Origins of Antibiotic Resistance
Evolutionary Roots of the Problem of Sustainability
How does Antibiotic Resistance Develop and Spread?
The Invention of Antibiotics
Classifications of Antibiotics
Response from the World Health Organisation
Antibiotic resistance is a pressing issue that has been brought to the attention of the scientific community in recent times by the discoverer of the structure of DNA, James Watson.
In 2011, he and 30 other biological scientists from Canada, France, Finland, Belgium, Germany, the UK, and the US gathered in New York for a conference on antibiotic resistance in bacteria.
Following its results, the participants published a joint statement, which said with undisguised alarm: “The development and spread of antibiotic resistance in bacteria is a global threat to humans and animals that is generally difficult to prevent but manageable and must be addressed most effectively.”
“Furthermore, the facts about the essential role of bacteria in human life and well-being, the nature of antibiotics and the importance of their prudent use must be brought to the attention of the general public.”
Evolutionary roots of the problem of sustainability
The hypothesis that antibiotic-producing actinomycetes living in soils become a source of antibiotic resistance genes was formulated as early as 1973 by American scientists Benveniste and Davies.
However, later it turned out that the genes of AB producers have very low similarity with the genes of pathogenic bacteria. Therefore, it was suggested that any natural bacteria, and not just the producers themselves, are the source of AB resistance genes.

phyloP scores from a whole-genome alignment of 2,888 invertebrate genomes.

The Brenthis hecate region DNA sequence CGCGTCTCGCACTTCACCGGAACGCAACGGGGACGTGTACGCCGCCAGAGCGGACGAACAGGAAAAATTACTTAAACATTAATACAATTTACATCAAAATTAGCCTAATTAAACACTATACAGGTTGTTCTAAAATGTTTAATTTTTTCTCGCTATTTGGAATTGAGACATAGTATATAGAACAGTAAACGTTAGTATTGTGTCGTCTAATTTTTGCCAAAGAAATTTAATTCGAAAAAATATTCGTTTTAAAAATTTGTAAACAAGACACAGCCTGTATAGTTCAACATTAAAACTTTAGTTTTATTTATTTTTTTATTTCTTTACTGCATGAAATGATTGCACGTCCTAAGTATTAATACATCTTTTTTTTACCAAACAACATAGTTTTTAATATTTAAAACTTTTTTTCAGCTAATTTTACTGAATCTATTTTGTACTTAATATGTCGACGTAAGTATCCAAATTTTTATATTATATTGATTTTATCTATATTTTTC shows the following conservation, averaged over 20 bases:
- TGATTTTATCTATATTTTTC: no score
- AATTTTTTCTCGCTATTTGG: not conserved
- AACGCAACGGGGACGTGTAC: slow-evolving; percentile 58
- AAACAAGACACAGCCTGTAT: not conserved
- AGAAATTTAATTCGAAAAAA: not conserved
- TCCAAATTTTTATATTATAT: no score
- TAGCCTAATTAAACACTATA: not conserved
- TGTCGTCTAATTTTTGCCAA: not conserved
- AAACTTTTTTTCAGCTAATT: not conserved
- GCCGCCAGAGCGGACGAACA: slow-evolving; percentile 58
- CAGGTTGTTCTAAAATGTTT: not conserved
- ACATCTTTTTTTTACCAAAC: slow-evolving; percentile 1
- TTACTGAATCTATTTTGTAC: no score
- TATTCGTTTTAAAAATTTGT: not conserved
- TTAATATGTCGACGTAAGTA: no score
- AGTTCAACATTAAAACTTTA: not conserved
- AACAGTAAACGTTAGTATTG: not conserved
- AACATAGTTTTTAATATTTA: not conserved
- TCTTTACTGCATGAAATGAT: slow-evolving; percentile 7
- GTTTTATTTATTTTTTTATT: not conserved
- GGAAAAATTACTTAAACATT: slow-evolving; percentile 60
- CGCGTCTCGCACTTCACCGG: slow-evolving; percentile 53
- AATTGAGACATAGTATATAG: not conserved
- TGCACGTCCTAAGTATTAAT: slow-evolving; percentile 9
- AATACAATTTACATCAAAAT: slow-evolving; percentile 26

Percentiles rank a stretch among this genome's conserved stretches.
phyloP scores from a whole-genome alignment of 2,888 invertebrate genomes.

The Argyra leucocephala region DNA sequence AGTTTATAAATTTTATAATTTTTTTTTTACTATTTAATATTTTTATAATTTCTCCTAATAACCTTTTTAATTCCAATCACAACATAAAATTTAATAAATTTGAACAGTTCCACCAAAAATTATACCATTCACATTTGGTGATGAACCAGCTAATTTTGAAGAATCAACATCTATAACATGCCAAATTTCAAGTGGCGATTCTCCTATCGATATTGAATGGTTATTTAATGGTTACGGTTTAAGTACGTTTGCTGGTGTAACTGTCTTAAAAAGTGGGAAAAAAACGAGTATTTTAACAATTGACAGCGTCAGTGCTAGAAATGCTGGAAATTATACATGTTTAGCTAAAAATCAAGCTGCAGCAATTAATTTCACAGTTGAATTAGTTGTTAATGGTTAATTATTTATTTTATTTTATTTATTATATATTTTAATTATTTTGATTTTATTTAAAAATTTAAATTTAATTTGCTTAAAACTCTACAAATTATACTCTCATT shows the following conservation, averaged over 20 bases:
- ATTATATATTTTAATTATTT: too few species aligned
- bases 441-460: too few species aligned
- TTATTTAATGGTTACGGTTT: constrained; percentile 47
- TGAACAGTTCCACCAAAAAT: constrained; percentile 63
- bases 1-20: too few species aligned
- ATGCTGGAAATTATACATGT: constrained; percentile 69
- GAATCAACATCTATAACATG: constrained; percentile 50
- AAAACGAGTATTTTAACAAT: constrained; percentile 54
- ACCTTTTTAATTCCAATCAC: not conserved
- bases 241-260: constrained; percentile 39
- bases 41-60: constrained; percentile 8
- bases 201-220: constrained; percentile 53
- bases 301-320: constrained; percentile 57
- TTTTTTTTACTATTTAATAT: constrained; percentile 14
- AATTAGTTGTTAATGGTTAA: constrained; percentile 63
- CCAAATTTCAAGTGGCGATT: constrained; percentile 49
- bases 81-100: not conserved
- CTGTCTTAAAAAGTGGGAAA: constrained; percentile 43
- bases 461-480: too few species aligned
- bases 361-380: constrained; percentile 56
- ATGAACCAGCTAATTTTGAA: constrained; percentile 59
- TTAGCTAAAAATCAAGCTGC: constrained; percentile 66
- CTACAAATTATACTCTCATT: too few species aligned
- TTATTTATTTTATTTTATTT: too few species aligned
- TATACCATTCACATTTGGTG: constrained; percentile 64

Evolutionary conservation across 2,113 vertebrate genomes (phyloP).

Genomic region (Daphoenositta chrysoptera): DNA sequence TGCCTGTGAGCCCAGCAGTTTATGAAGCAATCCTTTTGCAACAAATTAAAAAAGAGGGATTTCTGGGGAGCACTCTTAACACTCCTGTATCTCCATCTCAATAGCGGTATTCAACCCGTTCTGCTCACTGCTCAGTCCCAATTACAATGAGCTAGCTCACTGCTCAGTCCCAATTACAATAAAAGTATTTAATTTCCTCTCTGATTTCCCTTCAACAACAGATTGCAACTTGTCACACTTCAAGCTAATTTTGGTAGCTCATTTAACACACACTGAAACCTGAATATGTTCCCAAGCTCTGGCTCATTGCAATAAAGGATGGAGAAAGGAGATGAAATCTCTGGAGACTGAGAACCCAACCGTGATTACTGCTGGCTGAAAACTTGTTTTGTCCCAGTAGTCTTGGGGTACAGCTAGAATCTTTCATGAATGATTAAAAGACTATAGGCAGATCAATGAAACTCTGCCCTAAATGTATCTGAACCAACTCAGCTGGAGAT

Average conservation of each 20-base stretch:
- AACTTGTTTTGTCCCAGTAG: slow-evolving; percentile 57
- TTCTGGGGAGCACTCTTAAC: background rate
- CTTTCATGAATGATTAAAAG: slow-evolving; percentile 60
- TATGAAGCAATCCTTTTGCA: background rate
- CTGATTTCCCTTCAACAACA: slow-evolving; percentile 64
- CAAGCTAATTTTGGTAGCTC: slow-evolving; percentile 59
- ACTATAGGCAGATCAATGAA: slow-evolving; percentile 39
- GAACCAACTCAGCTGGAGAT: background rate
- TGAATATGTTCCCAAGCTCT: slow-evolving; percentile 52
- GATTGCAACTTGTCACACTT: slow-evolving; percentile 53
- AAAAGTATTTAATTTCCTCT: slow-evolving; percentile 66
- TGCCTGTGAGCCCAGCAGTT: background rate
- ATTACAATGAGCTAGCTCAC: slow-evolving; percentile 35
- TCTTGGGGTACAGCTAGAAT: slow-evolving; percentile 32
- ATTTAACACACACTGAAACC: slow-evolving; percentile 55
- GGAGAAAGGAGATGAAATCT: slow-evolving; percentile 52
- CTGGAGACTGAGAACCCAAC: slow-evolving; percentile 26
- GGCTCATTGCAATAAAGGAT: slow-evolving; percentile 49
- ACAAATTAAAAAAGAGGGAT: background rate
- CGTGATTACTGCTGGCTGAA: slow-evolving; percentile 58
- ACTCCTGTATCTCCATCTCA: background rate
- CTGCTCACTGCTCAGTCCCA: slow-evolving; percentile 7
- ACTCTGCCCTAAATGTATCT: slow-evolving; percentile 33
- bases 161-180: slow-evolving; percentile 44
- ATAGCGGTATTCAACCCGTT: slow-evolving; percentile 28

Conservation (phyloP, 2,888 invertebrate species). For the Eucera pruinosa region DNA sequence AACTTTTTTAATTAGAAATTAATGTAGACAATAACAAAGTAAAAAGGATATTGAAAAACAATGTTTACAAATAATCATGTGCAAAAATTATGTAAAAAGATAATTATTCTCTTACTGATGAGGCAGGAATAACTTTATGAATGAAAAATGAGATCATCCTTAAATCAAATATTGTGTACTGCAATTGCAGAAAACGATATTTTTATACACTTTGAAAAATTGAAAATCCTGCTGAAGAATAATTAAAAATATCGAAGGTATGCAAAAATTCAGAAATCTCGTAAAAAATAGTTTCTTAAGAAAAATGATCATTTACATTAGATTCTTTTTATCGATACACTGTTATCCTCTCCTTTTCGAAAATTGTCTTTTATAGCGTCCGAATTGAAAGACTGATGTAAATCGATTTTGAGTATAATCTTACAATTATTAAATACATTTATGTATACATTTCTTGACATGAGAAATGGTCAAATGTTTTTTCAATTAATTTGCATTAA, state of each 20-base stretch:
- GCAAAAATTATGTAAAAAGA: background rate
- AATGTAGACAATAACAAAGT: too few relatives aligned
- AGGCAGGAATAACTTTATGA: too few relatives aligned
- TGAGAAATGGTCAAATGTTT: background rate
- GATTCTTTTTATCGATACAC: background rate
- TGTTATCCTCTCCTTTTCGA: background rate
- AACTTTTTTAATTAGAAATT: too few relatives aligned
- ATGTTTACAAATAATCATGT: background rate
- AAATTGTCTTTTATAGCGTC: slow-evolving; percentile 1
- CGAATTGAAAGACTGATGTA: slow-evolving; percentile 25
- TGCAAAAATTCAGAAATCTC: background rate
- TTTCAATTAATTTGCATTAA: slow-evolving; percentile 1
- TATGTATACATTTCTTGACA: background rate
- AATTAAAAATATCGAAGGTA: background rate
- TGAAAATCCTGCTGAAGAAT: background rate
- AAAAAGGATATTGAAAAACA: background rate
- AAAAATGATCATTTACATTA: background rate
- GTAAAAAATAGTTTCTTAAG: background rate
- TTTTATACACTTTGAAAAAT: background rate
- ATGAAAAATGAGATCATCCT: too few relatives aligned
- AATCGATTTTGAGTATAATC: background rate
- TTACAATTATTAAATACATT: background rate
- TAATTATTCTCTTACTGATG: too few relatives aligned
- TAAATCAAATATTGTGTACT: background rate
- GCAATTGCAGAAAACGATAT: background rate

The first evidence in favor of this assumption was obtained by French scientists when studying the origin of beta-lactamase genes and quinolone resistance genes. In both cases, it was possible to find natural bacteria carrying genes that are almost identical to clinical ones. However, these were only isolated examples.
To convincingly confirm this hypothesis, it was necessary to isolate genes that are identical or almost identical to clinical ones from natural ecosystems that were not subjected to anthropogenic impact.
For the first time, such AB resistance genes from untouched ecosystems were discovered in 2008 by Russian geneticists from the Institute of Molecular Genetics of the Russian Academy of Sciences.
For these studies, samples of "permafrost" aged from 20 thousand to 3 million years were used. In 2011, Canadian researchers also found resistance genes in DNA isolated from a 30,000-year-old permafrost sample from the Klondike. At present, genomic research in this direction is being actively conducted in the laboratories of several countries.
How does antibiotic resistance develop and spread?
Why did such a situation arise that the once omnipotent ABs suddenly ceased to act effectively on bacteria? To answer this question, it is necessary to understand the main ways in which resistance arises and how it spreads.
Bacterial resistance to antibiotics can be congenital or acquired. Congenital resistance is due to structural features of the cell structures, which are targeted by the action of the antibiotic. Such resistance may be associated, for example, with the absence of an AB action target in microorganisms or the inaccessibility of the target due to the low permeability of the cell membrane.
Acquired resistance occurs because of contact of a microorganism with an antimicrobial agent due to the occurrence of mutations or due to horizontal gene transfer (HGT) of resistance. Currently, it is the horizontal transfer of various resistance genes that is the main reason for the rapid emergence of multidrug resistance in bacteria.